This is a rather delayed account of an expedition to the outer fringes of Thamesmead (what was once Erith Marshes) last October. It’s the location of the Southern Outfall where the accumulated sewage of South London was discharged into the Thames. In 1865 the Crossness Engines were installed to pump the faecal matter from the holding reservoir into the waters of the river in the final stage of Sir Joseph Bazalgette’s scheme to supply Londoners with unpolluted drinking water and relocate the stench of the city to a place of safety underneath the streets in a network of sewers.
In the great British tradition of rescuing the past from oblivion, the volunteers of the Crossness Engines Trust have done a brilliant job of restoring one of the four steam powered beam engines to working order and every few months the public are admitted to see this engineering marvel at work. When it was built the Victorian civic pride in engineering achievements was expressed via the extraordinary assemblage of decorative, multi-coloured wrought-ironwork. The desire to impress encompassed the most basic and unglamorous projects.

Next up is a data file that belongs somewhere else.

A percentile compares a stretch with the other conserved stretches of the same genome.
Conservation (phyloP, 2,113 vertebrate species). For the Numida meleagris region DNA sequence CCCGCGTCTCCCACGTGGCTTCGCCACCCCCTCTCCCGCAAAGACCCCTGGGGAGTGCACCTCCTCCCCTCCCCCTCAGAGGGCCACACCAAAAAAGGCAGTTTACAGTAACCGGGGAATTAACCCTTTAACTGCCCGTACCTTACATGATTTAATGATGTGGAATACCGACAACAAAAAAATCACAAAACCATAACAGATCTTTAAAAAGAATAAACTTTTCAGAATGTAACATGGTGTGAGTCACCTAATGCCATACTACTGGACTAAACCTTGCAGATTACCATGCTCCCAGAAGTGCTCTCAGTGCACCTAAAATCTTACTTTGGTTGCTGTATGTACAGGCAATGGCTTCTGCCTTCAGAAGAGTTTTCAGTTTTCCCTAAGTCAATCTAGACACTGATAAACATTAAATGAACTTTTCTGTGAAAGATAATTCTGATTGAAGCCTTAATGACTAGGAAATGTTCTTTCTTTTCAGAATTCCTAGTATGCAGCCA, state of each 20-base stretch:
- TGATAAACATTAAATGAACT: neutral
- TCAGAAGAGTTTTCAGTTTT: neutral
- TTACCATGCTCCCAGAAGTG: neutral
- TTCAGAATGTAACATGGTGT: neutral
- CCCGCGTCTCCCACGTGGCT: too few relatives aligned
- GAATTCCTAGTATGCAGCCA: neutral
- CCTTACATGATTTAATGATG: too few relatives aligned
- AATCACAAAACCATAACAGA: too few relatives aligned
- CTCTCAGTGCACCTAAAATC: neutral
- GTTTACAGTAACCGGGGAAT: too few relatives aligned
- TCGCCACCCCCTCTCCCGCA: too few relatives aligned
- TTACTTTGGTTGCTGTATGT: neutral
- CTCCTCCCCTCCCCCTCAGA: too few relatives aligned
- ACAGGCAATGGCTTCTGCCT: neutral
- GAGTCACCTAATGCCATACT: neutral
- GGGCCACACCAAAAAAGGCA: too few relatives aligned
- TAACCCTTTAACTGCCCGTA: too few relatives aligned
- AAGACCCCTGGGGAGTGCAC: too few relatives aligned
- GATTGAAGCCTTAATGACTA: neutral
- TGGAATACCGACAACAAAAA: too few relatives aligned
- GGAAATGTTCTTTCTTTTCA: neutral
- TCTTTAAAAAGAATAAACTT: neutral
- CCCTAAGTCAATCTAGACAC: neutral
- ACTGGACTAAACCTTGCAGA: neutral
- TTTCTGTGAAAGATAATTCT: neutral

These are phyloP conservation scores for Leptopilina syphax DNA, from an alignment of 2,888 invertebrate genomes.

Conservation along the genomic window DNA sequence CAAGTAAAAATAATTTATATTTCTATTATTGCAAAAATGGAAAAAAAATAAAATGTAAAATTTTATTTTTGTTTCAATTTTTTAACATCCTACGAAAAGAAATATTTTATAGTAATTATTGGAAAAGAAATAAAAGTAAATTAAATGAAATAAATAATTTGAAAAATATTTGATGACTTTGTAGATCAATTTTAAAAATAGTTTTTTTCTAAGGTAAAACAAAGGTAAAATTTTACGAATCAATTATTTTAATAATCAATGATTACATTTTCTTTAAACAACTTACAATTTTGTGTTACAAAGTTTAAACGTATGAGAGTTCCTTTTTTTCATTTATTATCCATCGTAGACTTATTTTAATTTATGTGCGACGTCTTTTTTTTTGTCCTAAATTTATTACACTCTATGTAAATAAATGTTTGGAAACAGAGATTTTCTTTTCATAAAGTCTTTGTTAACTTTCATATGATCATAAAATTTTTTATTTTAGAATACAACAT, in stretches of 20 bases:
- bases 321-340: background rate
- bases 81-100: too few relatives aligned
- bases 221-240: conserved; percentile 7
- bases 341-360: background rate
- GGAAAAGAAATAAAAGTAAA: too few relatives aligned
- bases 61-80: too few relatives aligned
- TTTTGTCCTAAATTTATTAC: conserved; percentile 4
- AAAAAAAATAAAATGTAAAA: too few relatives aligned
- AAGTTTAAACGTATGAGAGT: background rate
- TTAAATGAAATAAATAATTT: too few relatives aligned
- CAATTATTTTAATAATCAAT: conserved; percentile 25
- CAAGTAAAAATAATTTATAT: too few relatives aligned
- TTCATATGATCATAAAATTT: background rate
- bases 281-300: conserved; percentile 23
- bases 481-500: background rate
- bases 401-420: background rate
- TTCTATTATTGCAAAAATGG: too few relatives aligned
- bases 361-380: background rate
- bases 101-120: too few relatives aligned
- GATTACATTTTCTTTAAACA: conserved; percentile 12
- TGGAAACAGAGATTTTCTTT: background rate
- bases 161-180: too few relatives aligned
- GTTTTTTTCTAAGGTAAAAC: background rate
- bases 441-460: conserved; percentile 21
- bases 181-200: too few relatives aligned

The true splendour of this place is to be found in the Engine House containing 4 beam engines, one of which has been restored to working order. The Engine House interior is a marvel of theatrical presentation. Entrance is via a central cast iron Octagon supported by maroon painted columns with stencilled arches. Above there are balustrades, richly embellished with lozenges of writhing plant forms, acanthus leaves, cast iron flower heads, floral stencilling and the ornamental crest of the Metropolitan Board of Works. Immense care has been taken throughout to ensure that the stonework, brickwork and paint finishes are as close as possible to the original condition to comply with its Grade I listed status. An upper level gives access to the main beams. The three unrestored beam engines have been out of action since 1956 although plans exist to rebuild one of them. The metal floor was perforated to allow excess heat from the engines below to rise up to the ventilation shafts. Opening days in 2014 can be seen by following this link.